Thursday, November 1, 2007

Lush seagrass meadow of Cyrene Reef

Last Friday afternoon, a bunch of friendly and enthusiastic Team Seagrassers took a big boat out to the sea.


Where were we heading to? Is it Pulau Bukom at the background? Can't be right? We can't possibly be heading there to monitor seagrass and there is no island between the boat and Bukom.


And magically, Cyrene Reef, a patch reef "emerged" as we came nearer to it. Cyrene Reef is one of the sites Team Seagrass monitors and I have missed all the previous opportunities to visit this fantastic and amazing reef judging from all the wonderful accounts from their previous visits. I thought this time I would have to give it a miss, but thank God, the plant physiology lab session was postponed.

Cyrene reef is surrounded by Jurong Island, Pulau Bukom and the container cargoes of West Coast Terminal. Yet life thrives at this reef. This patch reef is only visible at very low tides and there has been even news of boat in the past that rammed up Cyrene since it is in the middle of the busy shipping lane of Singapore.


Thanks to Shufen, we got this small boat that transports us from the big one to the landing site of Cyrene Reef. So we no need to swim!


And when the last group reached Cyrene, the first group has already in no time travelled far towards their further monitoring site.


Cyrene Reef, I must confess, has the best seagrass meadow and community. If you don't believe, look at the photos below.


Firstly, doing monitoring is not an easy task as there are a whopping eight species of seagrasses in Cyrene! Thus, every good care is taken to ensure that we identified the correct species for recording and measurements. Thank God Siti is partnering me and she's definitely the best person to do ID since she's the head. Haha.


Cyrene is where I see the most life among the seagrasses. This is a flowery soft coral that looks like cauliflower.


And amazingly, Cyrene Reef is also where I saw the most number of knobbly seastars. These guys are juvenile and look really cute.


And we saw many more, each of the one above is a different seastar.


At the seagrass lagoon and the sandy areas, these synaptic sea cucumbers are quite common.


Even the Haddoni carpet anemone can be found in Cyrene. Ria spotted the Gigantea.


The last time I saw these Denison's nudibranchs was at Beting Bronok. I like the blue spots on its body.


This hairy crab is a popular well-liked crab especially during the Naked Hermit Crabs walks. It is like a teddy-bear crab with its hairs looking like the teddy's fur. Not only that, these hairy crabs are gentle and can be handled by hand.


Here's a collage of the "fan-y" organisms. The first two are peacock anemones, and the third one is a shy fan worm. The last photo at bottom right is the female flower of the Enhalus tape seagrass where white styrofoam-like male flowers meets.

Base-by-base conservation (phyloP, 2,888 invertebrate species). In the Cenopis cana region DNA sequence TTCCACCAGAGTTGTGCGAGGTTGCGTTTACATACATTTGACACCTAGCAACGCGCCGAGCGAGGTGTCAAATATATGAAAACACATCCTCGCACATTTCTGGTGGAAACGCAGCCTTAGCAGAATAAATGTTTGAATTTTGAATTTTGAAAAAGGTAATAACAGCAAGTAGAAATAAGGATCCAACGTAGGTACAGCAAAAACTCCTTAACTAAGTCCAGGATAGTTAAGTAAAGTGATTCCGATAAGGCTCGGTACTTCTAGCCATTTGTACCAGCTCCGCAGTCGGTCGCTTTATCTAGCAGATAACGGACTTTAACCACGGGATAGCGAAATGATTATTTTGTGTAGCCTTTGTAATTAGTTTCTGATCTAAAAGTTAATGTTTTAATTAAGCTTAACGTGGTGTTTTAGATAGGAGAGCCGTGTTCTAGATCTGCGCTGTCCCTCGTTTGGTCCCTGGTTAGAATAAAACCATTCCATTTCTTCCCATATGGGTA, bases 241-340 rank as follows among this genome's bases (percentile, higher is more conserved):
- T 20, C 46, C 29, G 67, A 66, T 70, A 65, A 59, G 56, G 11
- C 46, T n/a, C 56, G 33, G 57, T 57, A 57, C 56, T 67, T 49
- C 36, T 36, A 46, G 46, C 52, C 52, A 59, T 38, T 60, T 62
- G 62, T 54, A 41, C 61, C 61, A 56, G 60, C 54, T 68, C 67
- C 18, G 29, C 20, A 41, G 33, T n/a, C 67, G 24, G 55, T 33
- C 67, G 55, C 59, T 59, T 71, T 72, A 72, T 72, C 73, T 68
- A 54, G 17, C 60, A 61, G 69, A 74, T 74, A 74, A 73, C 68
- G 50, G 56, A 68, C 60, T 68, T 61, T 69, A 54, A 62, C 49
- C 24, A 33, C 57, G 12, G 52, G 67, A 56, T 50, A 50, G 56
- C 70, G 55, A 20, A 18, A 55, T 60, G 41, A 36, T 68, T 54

Look at how these cute these tape seagrass's male flowers are.


Also spotted at the sandy pool of tidal waters is this sandfish sea cucumber.


Common seastars, though are not common anymore in Singapore, are still common in fantastic shores like Cyrene reef. They are lost mainly due to overcollection. Looking at this couple having sex.


How I wish all beaches of Singapore can have such star marks on the sandbar, rather than cleanly sanitized sand pour on top of concrete, for eg. Sentosa. Someone once did dig sand for sandcastle in Sentosa's beach and hit concrete. How disappointing yet amusing.


More sandy animals are the sand dollars and also this soldier crab that is part of large troops on Cyrene reef, a rare sight nowadays.


It was a sunny and scorching afternoon, yet we persisted on to explore the huge area of land exposed during low tide. Time is always not enough.


There are different and many "boulders" of hard corals...


and different types of soft corals, like this fingerlike leathery soft coral, in the reefs of Cyrene.


Ron and I were excited to see this huge slug that was almost 3 quarters the size of a pair of chopsticks. According to Ron, it looks like Pleurobranchus forskalii.


Ron and I came across these school of fishes leaping across the tidal pool we were crossing and it was a spectcular sight! There are so many fishes. Hope this video uploaded is clear enough.


Saw this Neptune's cup sponge with Ron before we had to really leave before the tide caught us trapped.


While waiting for our small boat to fetch us, I found this bunch of seed-like stuffs. Asked Marcus and he told me these are the egg cases of a shark.


As sun sets over the stunning the Cyrene, we bidded goodbye.


And here we go, with the boatman, back to the large boat, where we returned back to mainland, back to reality, back to tons of work awaiting.... Haha. End of fantasy.

6 comments:

beachbum said...

I think whales do not lay egg cases...they are into live births.

CH / SONNENBLUME said...

It's egg cases of Shark. :o)

peizee said...

wow its exciting to know that cyrene has shark egg cases. cool stuff.

koksheng said...

i'm so ashamed to be a biology student to say that whales lay egg cases. blushes

Thank you for the correction.

Chia Shang Ming said...

wow,

Great pictures, it is certainly relieving to know that such places still exist within Singapore's Waters.

koksheng said...

Yup, however, a boatman shared with us, http://wildfilms.blogspot.com/2007/07/underwater-mushroom-garden-at-hantu.html, that Cyrene Reef would be reclaimed by 2015 to create a tank store.

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